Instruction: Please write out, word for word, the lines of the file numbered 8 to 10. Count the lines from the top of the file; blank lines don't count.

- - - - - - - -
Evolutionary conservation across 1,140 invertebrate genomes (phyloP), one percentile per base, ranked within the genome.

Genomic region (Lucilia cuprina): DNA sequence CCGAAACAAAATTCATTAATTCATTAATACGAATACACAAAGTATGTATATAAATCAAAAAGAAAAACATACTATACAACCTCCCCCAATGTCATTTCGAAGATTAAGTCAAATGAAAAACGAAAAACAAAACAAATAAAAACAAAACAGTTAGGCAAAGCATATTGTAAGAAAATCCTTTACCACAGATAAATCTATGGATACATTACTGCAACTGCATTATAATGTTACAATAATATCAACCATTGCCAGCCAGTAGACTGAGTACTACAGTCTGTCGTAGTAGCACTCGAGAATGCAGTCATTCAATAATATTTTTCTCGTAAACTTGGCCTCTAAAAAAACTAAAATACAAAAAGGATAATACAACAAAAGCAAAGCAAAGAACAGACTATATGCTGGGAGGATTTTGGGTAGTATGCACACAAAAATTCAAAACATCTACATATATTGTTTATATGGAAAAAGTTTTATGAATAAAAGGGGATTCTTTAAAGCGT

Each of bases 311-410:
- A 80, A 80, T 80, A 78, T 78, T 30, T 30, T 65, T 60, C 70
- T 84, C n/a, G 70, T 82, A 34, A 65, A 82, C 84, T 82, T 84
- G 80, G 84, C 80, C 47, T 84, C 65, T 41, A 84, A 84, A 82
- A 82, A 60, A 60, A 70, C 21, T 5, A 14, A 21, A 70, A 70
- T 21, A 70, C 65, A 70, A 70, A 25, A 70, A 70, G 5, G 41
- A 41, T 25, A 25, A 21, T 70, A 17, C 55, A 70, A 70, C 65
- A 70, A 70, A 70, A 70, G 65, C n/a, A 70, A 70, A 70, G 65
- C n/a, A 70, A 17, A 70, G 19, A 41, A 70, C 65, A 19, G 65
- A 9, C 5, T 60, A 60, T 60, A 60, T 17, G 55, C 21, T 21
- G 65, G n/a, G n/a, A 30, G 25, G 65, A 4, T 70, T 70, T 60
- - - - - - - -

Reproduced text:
- T 21, A 70, C 65, A 70, A 70, A 25, A 70, A 70, G 5, G 41
- A 41, T 25, A 25, A 21, T 70, A 17, C 55, A 70, A 70, C 65
- A 70, A 70, A 70, A 70, G 65, C n/a, A 70, A 70, A 70, G 65